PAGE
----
No. 2. A capote of cambric muslin, of a similar shape to the one just described; it is trimmed very elegantly with rich worked muslin. The brim is edged with two rows, set on rather full. The lower part of the crown is finished by van dykes of work, and the top is ornamented with a fulness of work before and behind. A full band of soft muslin ties it under the chin.
No. 3. A second capote of perkale, which is laid on in plaits. The crown very low. The brim a moderate breadth, but very wide. Both brim and crown are trimmed with a double row of pointed work. White sarsnet strings, fastened inside the bonnet, tie it under the chin.
No. 4. White straw bonnet, trimmed with a scarf of dark green silk, with a stripe of coquelicot in the border. This scarf is disposed in a very full rosette, and finished by long ends. A green and coquelicot striped ribbon ties this bonnet, the form of which resembles the one we first described, under the chin.
No. 5. A capote composed of striped muslin. The crown is oval and low; the front is deep, and comes down square at the sides. At the back of the crown is a piece of the same material set in very full, which quite shades the back of the neck; it is tied with soft white ribbon, and ornamented with bunch of wild flowers.
No. 6. A bonnet, composed of yellow crape, the crown of which is very low, and the front enormously large; it is trimmed round the brim with a fulness of yellow crape, ornamented with a bunch of yellow crape roses and a very large knot of yellow ribbons: it ties under the chin with ribbon to correspond.
The small bunch of flowers consists of tulips, pinks, narcissus, and roses. The large bunch is composed of roses, narcissus, blue-bells, and poppies. all of which are at present in high estimation among the Parisian elegantes.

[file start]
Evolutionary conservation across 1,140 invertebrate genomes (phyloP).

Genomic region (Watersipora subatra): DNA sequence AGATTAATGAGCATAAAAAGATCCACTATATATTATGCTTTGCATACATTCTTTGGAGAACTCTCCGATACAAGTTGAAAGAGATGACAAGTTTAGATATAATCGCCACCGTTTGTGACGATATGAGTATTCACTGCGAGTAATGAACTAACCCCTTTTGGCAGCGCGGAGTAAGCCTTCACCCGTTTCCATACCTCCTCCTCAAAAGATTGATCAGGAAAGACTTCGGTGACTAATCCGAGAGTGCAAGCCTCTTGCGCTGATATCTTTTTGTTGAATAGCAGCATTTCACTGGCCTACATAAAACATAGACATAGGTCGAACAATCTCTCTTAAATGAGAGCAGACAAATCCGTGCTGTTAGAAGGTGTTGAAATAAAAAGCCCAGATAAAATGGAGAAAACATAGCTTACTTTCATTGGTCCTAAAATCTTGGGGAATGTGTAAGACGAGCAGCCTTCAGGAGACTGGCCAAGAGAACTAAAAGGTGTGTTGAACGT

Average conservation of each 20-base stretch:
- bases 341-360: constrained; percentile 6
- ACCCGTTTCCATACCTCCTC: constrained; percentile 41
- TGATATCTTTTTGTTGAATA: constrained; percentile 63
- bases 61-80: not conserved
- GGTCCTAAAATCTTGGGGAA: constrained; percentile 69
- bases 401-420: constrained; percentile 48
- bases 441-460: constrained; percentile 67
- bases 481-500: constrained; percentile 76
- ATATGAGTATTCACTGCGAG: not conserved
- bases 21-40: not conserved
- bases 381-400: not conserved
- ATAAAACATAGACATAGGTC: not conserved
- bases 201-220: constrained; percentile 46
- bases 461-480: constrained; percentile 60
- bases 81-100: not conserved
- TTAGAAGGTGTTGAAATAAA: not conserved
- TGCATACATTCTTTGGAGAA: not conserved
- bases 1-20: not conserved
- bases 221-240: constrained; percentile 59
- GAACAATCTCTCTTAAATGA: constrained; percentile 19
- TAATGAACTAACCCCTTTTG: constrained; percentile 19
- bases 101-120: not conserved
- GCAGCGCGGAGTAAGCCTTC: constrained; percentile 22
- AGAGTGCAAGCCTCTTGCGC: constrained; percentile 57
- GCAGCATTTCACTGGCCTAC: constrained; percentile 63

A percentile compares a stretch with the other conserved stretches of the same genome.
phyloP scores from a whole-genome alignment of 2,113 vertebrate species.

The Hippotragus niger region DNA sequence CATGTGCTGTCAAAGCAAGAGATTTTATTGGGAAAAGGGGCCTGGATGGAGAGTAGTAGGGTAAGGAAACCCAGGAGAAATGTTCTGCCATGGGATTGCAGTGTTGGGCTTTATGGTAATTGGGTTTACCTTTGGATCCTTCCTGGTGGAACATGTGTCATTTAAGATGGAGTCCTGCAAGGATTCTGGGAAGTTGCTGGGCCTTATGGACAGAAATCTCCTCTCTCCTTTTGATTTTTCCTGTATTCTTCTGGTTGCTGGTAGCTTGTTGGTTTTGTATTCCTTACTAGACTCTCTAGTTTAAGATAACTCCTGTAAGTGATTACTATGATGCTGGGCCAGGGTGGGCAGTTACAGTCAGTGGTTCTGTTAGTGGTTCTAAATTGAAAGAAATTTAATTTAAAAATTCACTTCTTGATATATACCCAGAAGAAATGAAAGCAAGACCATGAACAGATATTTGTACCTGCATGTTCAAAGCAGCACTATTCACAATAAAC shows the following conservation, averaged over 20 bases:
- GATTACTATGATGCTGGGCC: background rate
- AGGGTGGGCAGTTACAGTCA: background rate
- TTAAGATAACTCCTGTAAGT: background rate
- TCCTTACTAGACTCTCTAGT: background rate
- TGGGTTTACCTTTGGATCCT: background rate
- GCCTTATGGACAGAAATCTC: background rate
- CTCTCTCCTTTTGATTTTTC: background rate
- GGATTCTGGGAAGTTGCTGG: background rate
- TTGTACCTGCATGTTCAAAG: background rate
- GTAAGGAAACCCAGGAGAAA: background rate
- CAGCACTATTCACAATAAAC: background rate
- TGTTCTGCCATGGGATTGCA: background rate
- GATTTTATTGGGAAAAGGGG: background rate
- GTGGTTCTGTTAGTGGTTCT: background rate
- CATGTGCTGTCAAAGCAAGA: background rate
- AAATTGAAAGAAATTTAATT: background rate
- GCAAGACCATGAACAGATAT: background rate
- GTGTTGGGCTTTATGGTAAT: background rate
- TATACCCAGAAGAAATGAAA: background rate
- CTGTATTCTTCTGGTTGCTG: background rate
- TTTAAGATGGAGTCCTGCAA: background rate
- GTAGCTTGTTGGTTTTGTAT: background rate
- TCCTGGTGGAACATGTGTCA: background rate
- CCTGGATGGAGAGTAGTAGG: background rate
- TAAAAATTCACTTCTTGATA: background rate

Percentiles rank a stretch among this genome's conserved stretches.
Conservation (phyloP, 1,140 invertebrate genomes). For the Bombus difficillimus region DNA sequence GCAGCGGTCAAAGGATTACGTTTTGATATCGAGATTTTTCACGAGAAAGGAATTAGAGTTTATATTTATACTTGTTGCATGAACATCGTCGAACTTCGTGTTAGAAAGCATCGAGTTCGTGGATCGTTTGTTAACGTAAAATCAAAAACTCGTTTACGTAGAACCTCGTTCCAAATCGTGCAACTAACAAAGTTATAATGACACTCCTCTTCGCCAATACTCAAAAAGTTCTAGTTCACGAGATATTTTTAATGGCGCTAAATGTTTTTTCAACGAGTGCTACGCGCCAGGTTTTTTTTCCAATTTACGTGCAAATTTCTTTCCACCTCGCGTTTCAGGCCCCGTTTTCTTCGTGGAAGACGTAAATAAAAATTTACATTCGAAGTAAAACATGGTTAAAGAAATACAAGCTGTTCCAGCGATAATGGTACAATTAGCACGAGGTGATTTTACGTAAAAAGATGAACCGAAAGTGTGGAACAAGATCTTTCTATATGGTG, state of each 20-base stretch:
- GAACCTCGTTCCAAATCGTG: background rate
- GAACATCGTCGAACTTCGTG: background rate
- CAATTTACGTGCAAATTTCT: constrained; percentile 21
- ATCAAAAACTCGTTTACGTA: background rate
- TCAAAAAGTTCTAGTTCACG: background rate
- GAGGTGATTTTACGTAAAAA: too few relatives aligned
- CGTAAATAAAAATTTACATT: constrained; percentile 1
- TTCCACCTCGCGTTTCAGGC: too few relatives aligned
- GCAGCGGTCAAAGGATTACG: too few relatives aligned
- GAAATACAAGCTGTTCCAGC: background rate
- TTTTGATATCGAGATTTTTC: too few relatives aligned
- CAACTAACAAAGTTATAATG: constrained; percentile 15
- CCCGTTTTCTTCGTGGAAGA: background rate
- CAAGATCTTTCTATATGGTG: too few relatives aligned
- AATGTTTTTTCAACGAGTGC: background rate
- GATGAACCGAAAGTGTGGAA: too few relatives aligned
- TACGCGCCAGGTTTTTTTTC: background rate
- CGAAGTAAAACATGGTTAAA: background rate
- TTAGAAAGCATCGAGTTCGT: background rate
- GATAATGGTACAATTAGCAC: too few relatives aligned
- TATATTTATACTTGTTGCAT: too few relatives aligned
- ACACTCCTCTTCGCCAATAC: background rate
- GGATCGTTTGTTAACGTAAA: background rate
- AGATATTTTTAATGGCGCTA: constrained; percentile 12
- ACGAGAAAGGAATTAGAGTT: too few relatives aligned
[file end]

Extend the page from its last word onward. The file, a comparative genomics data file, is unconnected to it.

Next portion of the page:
A jaconot muslin round dress; the bottom of the skirt trimmed with five rows of embroidery, in a running pattern of leaves. The body is full; it is cut low round the bust, and the fulness is gathered in there and at the bottom of the waist by a narrow band of muslin. Plain long sleeve, almost tight to the arm, and finished at the wrist with work. The fichu worn with this dress comes up very high on the shoulders, and partially displays the neck; a pink and white net silk handkerchief is fastened in a large bow and long ends before. Head-dress a bonnet composed of white satin, and lined with the same material: the brim, which is very large, turns up entirely in front; the edge is ornamented with intermingled rolls of pink and white satin. The crown is also adorned with rolls of pink satin, displayed in a very novel and tasteful style; it fastens under the chin with a knot of pink satin at the left side, and is finished by a rich plume of down feathers. Blue kid sandals, and white kid gloves.

Further reading:
Repository of arts, literature, fashions &c, 1817

Book Review: The Particular Sadness Of Lemon Cake by Aimee Bender